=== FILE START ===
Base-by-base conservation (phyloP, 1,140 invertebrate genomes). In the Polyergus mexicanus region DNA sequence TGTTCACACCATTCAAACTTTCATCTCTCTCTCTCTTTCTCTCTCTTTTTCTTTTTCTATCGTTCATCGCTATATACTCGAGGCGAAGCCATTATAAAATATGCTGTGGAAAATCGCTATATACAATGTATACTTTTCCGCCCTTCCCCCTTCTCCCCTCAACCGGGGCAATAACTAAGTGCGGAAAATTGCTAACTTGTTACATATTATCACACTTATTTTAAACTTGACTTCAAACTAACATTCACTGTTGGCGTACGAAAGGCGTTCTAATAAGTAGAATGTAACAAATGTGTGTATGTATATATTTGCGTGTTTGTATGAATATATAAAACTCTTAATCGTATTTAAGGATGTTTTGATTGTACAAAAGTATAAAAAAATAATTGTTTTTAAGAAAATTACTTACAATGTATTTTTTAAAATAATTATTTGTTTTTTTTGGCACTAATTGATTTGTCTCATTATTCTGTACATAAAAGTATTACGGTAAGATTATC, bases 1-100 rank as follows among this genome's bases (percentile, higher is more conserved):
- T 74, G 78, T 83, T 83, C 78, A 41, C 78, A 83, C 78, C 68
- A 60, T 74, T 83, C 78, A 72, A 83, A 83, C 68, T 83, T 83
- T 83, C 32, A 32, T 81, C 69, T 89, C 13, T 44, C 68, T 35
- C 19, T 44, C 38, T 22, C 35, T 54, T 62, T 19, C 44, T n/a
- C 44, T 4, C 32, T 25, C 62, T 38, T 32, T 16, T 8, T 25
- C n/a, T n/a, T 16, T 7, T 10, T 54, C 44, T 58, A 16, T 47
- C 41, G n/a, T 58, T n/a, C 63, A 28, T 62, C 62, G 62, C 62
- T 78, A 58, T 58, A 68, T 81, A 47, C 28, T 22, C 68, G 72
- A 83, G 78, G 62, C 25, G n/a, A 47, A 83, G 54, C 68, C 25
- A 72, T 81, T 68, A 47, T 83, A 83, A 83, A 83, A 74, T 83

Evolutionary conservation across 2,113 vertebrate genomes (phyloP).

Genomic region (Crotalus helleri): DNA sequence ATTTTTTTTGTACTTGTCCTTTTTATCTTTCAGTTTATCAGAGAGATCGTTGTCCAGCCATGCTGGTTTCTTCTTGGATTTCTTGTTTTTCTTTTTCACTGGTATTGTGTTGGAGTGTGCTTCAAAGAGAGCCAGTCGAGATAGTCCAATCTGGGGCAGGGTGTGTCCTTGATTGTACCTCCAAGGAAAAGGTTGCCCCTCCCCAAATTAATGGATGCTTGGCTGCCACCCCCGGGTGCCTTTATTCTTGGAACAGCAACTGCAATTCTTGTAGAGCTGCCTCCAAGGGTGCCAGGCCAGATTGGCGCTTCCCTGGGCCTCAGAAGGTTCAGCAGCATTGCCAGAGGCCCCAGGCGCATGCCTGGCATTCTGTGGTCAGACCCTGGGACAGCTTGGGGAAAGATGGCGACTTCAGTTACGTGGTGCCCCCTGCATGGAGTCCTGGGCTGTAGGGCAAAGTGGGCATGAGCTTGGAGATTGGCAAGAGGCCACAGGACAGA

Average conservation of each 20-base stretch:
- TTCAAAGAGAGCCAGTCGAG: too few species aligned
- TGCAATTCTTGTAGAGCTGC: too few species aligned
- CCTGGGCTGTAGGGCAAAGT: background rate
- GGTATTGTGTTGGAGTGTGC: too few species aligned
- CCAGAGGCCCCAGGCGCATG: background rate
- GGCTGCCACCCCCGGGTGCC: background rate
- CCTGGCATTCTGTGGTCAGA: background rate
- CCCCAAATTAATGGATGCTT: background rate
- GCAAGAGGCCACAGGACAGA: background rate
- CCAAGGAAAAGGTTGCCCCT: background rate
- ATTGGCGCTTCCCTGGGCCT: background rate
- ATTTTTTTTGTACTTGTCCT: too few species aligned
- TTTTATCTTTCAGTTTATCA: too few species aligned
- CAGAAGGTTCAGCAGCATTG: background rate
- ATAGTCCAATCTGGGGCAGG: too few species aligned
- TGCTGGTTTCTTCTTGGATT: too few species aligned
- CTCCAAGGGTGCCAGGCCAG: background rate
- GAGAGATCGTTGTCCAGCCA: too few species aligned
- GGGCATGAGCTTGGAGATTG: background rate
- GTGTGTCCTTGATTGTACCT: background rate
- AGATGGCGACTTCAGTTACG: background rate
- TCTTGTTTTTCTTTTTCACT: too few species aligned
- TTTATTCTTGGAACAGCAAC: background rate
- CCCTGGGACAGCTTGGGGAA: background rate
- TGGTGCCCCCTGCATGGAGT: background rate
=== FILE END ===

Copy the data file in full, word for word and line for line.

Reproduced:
Base-by-base conservation (phyloP, 1,140 invertebrate genomes). In the Polyergus mexicanus region DNA sequence TGTTCACACCATTCAAACTTTCATCTCTCTCTCTCTTTCTCTCTCTTTTTCTTTTTCTATCGTTCATCGCTATATACTCGAGGCGAAGCCATTATAAAATATGCTGTGGAAAATCGCTATATACAATGTATACTTTTCCGCCCTTCCCCCTTCTCCCCTCAACCGGGGCAATAACTAAGTGCGGAAAATTGCTAACTTGTTACATATTATCACACTTATTTTAAACTTGACTTCAAACTAACATTCACTGTTGGCGTACGAAAGGCGTTCTAATAAGTAGAATGTAACAAATGTGTGTATGTATATATTTGCGTGTTTGTATGAATATATAAAACTCTTAATCGTATTTAAGGATGTTTTGATTGTACAAAAGTATAAAAAAATAATTGTTTTTAAGAAAATTACTTACAATGTATTTTTTAAAATAATTATTTGTTTTTTTTGGCACTAATTGATTTGTCTCATTATTCTGTACATAAAAGTATTACGGTAAGATTATC, bases 1-100 rank as follows among this genome's bases (percentile, higher is more conserved):
- T 74, G 78, T 83, T 83, C 78, A 41, C 78, A 83, C 78, C 68
- A 60, T 74, T 83, C 78, A 72, A 83, A 83, C 68, T 83, T 83
- T 83, C 32, A 32, T 81, C 69, T 89, C 13, T 44, C 68, T 35
- C 19, T 44, C 38, T 22, C 35, T 54, T 62, T 19, C 44, T n/a
- C 44, T 4, C 32, T 25, C 62, T 38, T 32, T 16, T 8, T 25
- C n/a, T n/a, T 16, T 7, T 10, T 54, C 44, T 58, A 16, T 47
- C 41, G n/a, T 58, T n/a, C 63, A 28, T 62, C 62, G 62, C 62
- T 78, A 58, T 58, A 68, T 81, A 47, C 28, T 22, C 68, G 72
- A 83, G 78, G 62, C 25, G n/a, A 47, A 83, G 54, C 68, C 25
- A 72, T 81, T 68, A 47, T 83, A 83, A 83, A 83, A 74, T 83

Evolutionary conservation across 2,113 vertebrate genomes (phyloP).

Genomic region (Crotalus helleri): DNA sequence ATTTTTTTTGTACTTGTCCTTTTTATCTTTCAGTTTATCAGAGAGATCGTTGTCCAGCCATGCTGGTTTCTTCTTGGATTTCTTGTTTTTCTTTTTCACTGGTATTGTGTTGGAGTGTGCTTCAAAGAGAGCCAGTCGAGATAGTCCAATCTGGGGCAGGGTGTGTCCTTGATTGTACCTCCAAGGAAAAGGTTGCCCCTCCCCAAATTAATGGATGCTTGGCTGCCACCCCCGGGTGCCTTTATTCTTGGAACAGCAACTGCAATTCTTGTAGAGCTGCCTCCAAGGGTGCCAGGCCAGATTGGCGCTTCCCTGGGCCTCAGAAGGTTCAGCAGCATTGCCAGAGGCCCCAGGCGCATGCCTGGCATTCTGTGGTCAGACCCTGGGACAGCTTGGGGAAAGATGGCGACTTCAGTTACGTGGTGCCCCCTGCATGGAGTCCTGGGCTGTAGGGCAAAGTGGGCATGAGCTTGGAGATTGGCAAGAGGCCACAGGACAGA

Average conservation of each 20-base stretch:
- TTCAAAGAGAGCCAGTCGAG: too few species aligned
- TGCAATTCTTGTAGAGCTGC: too few species aligned
- CCTGGGCTGTAGGGCAAAGT: background rate
- GGTATTGTGTTGGAGTGTGC: too few species aligned
- CCAGAGGCCCCAGGCGCATG: background rate
- GGCTGCCACCCCCGGGTGCC: background rate
- CCTGGCATTCTGTGGTCAGA: background rate
- CCCCAAATTAATGGATGCTT: background rate
- GCAAGAGGCCACAGGACAGA: background rate
- CCAAGGAAAAGGTTGCCCCT: background rate
- ATTGGCGCTTCCCTGGGCCT: background rate
- ATTTTTTTTGTACTTGTCCT: too few species aligned
- TTTTATCTTTCAGTTTATCA: too few species aligned
- CAGAAGGTTCAGCAGCATTG: background rate
- ATAGTCCAATCTGGGGCAGG: too few species aligned
- TGCTGGTTTCTTCTTGGATT: too few species aligned
- CTCCAAGGGTGCCAGGCCAG: background rate
- GAGAGATCGTTGTCCAGCCA: too few species aligned
- GGGCATGAGCTTGGAGATTG: background rate
- GTGTGTCCTTGATTGTACCT: background rate
- AGATGGCGACTTCAGTTACG: background rate
- TCTTGTTTTTCTTTTTCACT: too few species aligned
- TTTATTCTTGGAACAGCAAC: background rate
- CCCTGGGACAGCTTGGGGAA: background rate
- TGGTGCCCCCTGCATGGAGT: background rate